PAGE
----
The Politics of Verdi's Cantica treats a singular case study of the use of music to resist oppression, combat evil, and fight injustice. Cantica, better known as Inno delle nazioni / Hymn of the Nations, commissioned from Italy's foremost composer to represent the newly independent nation at the 1862 London International Exhibition, served as a national voice of pride and of protest for Italy across two centuries and in two very different political situations. The book unpacks, for the first time, the full history of Verdi's composition from its creation, performance, and publication in the 1860s through its appropriation as purposeful social and political commentary and its perception by American broadcast media as a 'weapon of art' in the mid twentieth century. Based on largely untapped primary archival and other documentary sources, journalistic writings, and radio and film scripts, the project discusses the changing meanings of the composition over time. It not only unravels the complex history of the work in the nineteenth century, of greater significance it offers the first fully documented study of the performances, radio broadcast, and filming of the work by the renowned Italian conductor Arturo Toscanini during World War II. In presenting new evidence about ways in which Verdi's music was appropriated by expatriate Italians and the US government for cross-cultural propaganda in America and Italy, it addresses the intertwining of Italian and American culture with regard to art, politics, and history; and investigates the ways in which the press and broadcast media helped construct a musical weapon that traversed ethnic, aesthetic, and temporal boundaries to make a strong political statement.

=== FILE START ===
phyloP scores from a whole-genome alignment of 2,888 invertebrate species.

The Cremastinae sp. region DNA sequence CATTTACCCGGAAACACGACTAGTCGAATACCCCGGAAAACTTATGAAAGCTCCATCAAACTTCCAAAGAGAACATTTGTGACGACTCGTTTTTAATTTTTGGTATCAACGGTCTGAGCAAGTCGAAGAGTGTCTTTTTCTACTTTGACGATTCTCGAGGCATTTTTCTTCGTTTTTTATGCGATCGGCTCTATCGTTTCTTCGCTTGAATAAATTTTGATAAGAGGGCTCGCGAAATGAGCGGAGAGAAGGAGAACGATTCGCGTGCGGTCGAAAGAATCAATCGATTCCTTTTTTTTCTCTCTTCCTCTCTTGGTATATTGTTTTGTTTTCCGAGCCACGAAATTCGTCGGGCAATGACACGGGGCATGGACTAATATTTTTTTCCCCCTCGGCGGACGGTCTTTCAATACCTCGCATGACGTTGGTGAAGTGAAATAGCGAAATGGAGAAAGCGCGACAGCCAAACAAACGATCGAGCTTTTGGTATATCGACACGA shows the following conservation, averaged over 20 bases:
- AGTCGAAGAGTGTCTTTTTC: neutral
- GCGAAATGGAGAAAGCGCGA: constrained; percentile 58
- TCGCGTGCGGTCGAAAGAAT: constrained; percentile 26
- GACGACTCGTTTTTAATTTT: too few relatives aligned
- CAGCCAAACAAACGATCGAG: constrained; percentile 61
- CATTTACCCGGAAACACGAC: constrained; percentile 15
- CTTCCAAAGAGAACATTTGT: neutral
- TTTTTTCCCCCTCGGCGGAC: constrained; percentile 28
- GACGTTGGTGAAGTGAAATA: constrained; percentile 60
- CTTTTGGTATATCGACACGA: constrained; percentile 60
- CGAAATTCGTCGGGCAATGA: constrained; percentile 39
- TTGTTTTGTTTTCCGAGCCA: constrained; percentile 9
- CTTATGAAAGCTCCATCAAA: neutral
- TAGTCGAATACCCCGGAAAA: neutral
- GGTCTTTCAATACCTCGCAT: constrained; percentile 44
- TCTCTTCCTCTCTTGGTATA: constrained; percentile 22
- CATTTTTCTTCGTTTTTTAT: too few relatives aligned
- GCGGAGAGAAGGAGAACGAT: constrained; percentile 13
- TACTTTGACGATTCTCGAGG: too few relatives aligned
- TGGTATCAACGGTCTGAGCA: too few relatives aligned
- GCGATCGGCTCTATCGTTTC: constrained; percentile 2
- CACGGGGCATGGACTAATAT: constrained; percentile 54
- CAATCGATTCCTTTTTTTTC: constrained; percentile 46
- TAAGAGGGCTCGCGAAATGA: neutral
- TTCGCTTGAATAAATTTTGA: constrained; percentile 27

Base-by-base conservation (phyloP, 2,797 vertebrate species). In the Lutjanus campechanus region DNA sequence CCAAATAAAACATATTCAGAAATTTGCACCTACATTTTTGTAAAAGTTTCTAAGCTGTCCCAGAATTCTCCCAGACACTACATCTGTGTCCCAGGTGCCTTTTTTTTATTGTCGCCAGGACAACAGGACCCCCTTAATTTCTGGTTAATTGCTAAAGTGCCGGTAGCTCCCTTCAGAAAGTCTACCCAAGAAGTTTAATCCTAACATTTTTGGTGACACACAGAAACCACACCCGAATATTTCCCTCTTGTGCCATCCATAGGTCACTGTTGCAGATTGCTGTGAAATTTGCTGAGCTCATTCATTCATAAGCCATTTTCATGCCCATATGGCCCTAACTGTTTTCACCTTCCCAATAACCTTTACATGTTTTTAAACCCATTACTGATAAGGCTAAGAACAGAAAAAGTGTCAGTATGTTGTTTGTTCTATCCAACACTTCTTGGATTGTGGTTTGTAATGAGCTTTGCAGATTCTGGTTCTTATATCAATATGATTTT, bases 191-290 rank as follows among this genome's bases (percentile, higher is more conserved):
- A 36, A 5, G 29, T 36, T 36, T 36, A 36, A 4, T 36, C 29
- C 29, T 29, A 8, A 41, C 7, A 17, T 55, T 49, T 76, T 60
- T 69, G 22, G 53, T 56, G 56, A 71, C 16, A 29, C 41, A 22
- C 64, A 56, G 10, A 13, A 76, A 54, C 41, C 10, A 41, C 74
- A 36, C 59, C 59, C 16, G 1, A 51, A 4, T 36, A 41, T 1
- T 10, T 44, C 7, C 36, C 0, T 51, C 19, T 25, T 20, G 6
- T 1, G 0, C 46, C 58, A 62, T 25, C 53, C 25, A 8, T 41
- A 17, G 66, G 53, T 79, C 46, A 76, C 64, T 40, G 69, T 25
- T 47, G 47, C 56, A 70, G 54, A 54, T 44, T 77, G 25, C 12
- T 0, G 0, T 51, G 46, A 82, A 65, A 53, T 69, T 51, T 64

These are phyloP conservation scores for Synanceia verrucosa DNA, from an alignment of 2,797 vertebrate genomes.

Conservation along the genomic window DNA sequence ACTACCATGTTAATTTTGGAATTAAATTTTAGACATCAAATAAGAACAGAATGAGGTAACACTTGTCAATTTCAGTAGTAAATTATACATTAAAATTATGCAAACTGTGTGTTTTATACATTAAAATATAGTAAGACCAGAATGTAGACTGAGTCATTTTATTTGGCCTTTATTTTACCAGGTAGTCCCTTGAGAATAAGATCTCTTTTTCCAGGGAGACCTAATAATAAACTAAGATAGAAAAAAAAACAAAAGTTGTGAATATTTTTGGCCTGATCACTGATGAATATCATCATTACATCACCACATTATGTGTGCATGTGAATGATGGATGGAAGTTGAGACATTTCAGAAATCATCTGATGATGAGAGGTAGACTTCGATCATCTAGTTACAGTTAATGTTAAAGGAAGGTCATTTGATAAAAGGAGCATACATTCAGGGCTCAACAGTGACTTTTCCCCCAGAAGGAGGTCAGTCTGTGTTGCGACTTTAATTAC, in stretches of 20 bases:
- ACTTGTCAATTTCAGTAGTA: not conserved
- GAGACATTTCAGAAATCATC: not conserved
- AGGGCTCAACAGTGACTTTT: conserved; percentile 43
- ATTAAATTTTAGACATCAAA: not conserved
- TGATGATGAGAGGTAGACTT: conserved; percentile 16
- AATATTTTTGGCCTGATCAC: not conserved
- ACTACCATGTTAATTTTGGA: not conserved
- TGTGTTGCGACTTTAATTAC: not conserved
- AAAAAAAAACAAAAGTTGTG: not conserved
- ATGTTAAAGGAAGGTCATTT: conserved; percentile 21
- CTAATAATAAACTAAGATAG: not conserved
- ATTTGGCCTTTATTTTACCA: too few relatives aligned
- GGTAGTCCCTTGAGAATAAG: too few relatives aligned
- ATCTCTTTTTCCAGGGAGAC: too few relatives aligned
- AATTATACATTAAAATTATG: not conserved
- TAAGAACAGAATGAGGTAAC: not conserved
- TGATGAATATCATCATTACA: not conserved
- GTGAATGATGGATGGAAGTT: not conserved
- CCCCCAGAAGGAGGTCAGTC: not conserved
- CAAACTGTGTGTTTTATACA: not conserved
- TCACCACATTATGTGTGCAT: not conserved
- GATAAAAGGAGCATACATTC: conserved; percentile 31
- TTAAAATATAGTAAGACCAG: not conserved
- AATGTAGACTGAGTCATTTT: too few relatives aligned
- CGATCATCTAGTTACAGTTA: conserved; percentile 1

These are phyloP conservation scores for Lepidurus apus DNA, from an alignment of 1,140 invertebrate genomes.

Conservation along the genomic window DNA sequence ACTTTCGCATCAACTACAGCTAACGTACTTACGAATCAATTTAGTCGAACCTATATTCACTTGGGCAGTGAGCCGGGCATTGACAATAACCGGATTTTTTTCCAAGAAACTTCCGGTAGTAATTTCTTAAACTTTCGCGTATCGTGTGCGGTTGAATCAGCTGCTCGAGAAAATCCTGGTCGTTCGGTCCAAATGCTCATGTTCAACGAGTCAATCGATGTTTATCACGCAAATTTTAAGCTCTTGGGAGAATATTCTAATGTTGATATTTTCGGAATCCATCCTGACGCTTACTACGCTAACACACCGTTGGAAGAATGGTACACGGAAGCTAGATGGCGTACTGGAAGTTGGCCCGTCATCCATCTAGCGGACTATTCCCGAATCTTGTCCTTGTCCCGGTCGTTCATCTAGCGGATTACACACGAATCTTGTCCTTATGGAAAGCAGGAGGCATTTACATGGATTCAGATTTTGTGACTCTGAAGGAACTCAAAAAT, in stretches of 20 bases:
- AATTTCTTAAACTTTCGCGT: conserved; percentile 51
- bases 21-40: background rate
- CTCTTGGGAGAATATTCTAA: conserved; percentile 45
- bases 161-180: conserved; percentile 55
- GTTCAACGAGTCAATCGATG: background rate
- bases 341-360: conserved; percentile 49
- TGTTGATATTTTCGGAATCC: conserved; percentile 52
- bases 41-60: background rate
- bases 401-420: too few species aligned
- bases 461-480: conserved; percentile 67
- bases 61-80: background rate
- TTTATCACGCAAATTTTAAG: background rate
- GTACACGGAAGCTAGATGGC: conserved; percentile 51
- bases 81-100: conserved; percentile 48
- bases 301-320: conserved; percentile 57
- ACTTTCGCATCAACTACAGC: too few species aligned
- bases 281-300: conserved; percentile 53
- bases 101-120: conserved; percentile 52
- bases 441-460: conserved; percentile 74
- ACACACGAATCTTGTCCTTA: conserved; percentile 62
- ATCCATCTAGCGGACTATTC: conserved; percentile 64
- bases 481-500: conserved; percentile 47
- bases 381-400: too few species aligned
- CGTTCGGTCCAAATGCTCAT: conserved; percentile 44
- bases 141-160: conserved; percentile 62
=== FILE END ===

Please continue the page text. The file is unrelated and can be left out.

Table of Contents
Contents: Introduction; Verdi’s Cantica: behind the scenes; The public face of Verdi’s Cantica; Toscanini’s ’weapon of art’; Toscanini’s film: voices of protest and veiled messages; Appendices; Bibliography of sources consulted; Index.